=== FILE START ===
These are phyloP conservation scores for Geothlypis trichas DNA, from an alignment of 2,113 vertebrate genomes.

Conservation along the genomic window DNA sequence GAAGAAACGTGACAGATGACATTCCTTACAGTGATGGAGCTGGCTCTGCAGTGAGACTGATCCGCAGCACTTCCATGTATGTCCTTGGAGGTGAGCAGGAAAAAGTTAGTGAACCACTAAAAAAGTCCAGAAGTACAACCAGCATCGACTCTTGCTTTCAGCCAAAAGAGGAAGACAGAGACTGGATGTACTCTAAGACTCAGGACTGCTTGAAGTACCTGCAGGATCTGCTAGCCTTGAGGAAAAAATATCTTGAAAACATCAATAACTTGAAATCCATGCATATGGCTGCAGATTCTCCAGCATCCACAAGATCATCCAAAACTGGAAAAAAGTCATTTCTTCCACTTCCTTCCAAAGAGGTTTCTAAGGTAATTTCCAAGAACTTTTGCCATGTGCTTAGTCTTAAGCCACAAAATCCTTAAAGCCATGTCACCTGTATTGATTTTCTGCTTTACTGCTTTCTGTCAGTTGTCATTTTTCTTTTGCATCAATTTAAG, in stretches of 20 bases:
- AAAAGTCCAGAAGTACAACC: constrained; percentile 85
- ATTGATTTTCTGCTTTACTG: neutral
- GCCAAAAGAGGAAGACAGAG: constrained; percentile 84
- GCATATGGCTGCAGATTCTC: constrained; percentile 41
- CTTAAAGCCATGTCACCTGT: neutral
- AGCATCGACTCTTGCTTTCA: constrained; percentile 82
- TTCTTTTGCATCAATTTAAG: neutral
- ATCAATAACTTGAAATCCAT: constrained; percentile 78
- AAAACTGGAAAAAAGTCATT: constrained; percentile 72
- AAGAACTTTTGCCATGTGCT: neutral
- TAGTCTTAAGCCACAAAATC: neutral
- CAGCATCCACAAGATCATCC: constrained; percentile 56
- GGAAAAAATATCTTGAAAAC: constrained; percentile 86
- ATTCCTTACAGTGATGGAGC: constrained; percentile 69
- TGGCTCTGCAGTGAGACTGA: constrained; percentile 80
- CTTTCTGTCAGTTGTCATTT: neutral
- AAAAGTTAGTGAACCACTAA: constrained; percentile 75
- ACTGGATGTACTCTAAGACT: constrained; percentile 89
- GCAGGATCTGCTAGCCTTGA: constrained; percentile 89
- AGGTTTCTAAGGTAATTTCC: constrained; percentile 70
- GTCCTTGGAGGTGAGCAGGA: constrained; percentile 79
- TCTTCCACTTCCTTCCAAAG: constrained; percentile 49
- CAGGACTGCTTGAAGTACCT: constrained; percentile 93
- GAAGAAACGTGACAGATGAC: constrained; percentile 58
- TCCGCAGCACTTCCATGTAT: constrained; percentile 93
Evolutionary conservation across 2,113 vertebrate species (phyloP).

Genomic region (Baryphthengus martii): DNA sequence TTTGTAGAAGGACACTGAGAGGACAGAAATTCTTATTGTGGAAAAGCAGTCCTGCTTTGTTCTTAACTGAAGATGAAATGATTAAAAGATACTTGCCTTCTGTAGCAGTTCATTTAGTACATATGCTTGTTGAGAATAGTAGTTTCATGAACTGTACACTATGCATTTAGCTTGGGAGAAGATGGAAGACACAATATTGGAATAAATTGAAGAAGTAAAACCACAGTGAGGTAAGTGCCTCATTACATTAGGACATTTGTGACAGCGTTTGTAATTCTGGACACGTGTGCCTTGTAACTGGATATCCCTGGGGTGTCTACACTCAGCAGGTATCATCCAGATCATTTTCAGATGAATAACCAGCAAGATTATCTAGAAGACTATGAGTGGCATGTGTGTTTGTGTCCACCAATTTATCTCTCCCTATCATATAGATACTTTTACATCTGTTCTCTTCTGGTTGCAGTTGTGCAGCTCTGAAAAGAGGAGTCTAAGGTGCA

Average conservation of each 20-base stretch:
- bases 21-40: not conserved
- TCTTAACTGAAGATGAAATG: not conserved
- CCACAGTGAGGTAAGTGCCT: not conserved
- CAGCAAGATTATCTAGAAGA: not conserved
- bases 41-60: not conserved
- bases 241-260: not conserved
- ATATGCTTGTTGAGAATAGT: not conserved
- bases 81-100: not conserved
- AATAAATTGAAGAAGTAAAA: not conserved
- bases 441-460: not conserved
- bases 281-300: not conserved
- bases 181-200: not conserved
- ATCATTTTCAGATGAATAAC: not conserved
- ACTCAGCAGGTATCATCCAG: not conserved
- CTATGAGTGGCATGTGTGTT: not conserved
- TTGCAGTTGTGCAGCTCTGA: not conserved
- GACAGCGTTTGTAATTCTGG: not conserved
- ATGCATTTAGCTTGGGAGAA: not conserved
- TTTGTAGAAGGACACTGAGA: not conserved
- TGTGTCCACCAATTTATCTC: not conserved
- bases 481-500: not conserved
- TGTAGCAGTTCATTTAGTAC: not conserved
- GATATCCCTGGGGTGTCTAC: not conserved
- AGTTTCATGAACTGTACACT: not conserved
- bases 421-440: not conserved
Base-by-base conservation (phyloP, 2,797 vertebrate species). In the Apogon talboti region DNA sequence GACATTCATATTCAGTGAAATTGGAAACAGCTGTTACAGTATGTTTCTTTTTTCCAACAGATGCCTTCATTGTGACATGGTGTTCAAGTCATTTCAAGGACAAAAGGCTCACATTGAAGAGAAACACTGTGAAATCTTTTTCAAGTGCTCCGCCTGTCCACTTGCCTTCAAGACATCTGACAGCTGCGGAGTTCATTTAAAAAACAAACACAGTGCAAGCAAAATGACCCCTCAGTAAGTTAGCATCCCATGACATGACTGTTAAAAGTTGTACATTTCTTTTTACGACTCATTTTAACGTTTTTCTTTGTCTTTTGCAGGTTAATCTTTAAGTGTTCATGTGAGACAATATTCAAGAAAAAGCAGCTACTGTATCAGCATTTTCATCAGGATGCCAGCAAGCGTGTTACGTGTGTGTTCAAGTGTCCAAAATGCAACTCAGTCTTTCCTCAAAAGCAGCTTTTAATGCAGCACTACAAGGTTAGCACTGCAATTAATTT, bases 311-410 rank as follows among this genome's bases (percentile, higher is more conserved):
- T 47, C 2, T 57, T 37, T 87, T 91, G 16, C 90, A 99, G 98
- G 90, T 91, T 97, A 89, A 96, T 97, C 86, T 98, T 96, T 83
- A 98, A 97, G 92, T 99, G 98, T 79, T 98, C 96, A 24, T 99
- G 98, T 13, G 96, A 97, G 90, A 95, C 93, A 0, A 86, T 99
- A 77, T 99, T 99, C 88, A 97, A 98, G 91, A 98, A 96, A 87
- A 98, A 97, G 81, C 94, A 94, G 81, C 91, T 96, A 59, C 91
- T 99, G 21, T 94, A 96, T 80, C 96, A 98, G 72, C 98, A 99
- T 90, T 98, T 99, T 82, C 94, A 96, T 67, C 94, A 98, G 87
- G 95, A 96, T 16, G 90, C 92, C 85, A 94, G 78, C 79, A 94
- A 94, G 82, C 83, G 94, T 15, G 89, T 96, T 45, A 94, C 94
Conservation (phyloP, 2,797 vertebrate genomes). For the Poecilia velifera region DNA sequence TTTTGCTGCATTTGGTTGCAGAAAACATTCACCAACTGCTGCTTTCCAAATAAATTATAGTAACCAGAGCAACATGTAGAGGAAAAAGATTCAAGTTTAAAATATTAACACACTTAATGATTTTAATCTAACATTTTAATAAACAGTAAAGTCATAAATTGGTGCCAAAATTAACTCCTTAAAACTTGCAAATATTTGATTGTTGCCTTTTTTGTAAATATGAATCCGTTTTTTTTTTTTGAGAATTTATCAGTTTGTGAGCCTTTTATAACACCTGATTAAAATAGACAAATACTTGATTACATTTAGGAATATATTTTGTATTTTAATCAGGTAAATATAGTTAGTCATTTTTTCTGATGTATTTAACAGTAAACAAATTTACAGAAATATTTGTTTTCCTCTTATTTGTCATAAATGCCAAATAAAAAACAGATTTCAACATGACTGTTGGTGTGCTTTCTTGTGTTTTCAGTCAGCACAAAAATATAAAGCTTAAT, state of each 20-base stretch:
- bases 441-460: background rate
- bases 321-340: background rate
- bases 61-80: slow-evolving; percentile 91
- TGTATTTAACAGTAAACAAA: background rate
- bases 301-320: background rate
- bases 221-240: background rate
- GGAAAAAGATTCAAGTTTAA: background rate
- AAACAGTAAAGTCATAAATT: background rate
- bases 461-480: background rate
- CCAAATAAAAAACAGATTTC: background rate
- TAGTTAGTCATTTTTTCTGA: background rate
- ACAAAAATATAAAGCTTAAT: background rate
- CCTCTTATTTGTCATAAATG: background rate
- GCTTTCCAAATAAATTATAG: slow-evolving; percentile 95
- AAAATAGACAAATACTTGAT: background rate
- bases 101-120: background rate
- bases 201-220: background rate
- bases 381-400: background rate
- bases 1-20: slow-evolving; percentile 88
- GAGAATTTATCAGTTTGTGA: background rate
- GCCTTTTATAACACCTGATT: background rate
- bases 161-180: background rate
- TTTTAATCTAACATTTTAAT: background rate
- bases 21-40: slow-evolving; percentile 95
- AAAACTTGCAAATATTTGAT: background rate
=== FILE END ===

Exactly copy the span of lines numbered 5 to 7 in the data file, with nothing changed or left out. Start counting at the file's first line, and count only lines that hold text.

- GCCAAAAGAGGAAGACAGAG: constrained; percentile 84
- GCATATGGCTGCAGATTCTC: constrained; percentile 41
- CTTAAAGCCATGTCACCTGT: neutral